Airbus looks to increase U.S., Wichita supplier base

October 19, 2011 2:38pm

Original article by Molly McMillin. Click here to view The Wichita Eagle post.

Airbus North America plans to double what it buys from U.S. suppliers over the next 20 years, a top Airbus executive said Tuesday.

That includes a desire to increase its Kansas supply base, said Barry Eccleston, president and CEO of Airbus North America.

There also is strong competition from other states and countries for the work, he said.

Eccleston was the keynote speaker at the Wichita Aero Club luncheon Tuesday at the Wichita Airport Hilton.

Airbus is seeking suppliers with new technology, better quality and lower pricing, Eccleston said.

And “we want to buy it in dollars rather than euros,” Eccleston said.

Some of Airbus’s growth with U.S. suppliers will come by adding work with existing suppliers, and some will come by adding new suppliers to its supply chain, Eccleston said.

Airbus hired David Williams as vice president of procurement in Herndon, Va., and set up a new operation to grow the U.S. supply chain, Eccleston said. Williams’ group will grow from five people to eight by the end of the year.

Williams is the contact for those wanting to be an Airbus supplier, he told the group of aviation professionals at the luncheon. Suppliers may also use a link on the Airbus North America website to begin the process.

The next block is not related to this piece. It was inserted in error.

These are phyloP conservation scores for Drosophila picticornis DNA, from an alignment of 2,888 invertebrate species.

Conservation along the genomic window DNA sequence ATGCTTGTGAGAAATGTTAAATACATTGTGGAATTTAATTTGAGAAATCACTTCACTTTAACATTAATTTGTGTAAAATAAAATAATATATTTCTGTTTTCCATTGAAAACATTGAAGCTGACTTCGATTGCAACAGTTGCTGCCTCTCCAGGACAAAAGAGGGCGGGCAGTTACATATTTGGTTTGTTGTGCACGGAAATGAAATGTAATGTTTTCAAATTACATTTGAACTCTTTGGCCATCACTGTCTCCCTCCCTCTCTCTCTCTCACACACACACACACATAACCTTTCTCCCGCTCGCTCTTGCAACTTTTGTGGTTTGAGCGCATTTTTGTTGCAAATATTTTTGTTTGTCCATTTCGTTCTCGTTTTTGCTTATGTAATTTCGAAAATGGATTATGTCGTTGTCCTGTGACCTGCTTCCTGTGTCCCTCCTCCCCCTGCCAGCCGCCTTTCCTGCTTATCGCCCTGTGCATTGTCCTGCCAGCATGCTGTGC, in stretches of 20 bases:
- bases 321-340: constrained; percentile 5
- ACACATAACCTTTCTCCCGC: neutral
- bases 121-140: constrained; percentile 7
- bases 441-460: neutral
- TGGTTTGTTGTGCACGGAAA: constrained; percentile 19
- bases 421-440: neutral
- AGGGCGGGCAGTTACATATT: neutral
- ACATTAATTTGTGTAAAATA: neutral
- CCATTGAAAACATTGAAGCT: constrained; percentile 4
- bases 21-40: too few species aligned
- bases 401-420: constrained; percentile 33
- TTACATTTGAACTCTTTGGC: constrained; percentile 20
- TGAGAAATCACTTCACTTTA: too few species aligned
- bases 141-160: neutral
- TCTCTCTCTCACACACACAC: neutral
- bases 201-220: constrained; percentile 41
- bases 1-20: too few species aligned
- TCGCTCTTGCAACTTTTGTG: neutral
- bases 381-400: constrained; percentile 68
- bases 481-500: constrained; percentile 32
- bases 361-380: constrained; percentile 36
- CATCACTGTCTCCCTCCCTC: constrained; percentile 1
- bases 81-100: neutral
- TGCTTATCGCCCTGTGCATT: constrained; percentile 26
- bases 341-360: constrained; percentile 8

Forty percent of what Airbus buys for its aircraft comes from the U.S., he said.

That means its aircraft are as much a U.S. plane as any Boeing aircraft, especially the Boeing 787.

“It’s no longer a home-grown airplane,” Eccleston said. “It’s a global airplane.”

Air travel is growing and with it demand for Airbus and Boeing commercial airplanes, he said.

Historically, the airline business doubles in size every 15 years. That equals demand for an average of 1,400 airliners a year every year for the next 20 years, Eccleston said.

Today, Airbus and Boeing are each delivering about 500 aircraft a year — short of what the world’s airlines will need in the future.

Airbus has 4,216 planes on order from airlines around the world, a number that represents seven to eight years of backlog, Eccleston said.

Eccleston opened his speech a few comments about the U.S. tanker competition.

Boeing and Airbus parent, EADS, competed for a contract to supply the U.S. Air Force with refueling tankers to replace its aging fleet.

Boeing won the contract.

The results came out well for the U.S. taxpayer, “which, by the way, includes me,” said Eccleston, who was born in the United Kingdom but is now a U.S. citizen.

“Airbus was proud to compete,” he said.

But the company was disappointed to hear what he called some unfounded comments about Airbus made by members of the Kansas congressional delegation, who were Boeing supporters.

Eccleston came under a lot of pressure from Airbus executives overseas who asked, “Why are we in Wichita?” Eccleston said.

“Happily, cooler heads prevailed,” he said.

The company is happy with its Wichita work force _ nearly 300 engineers who perform work on every Airbus airplane in production and on future aircraft.

“Why Wichita? It’s where the engineers are,” he said. “The work that comes out of Wichita is some of the best anywhere.”

Wichita engineers work primarily on wing design, although more recently they’ve taken on work on repairs and fuselage design.

Airbus is a good corporate citizen in Wichita, he said.

And it works to help develop new engineers by supporting programs that encourage interest in the engineering field.

“We need to make sure it’s where the good engineers continue to be,” Eccleston said.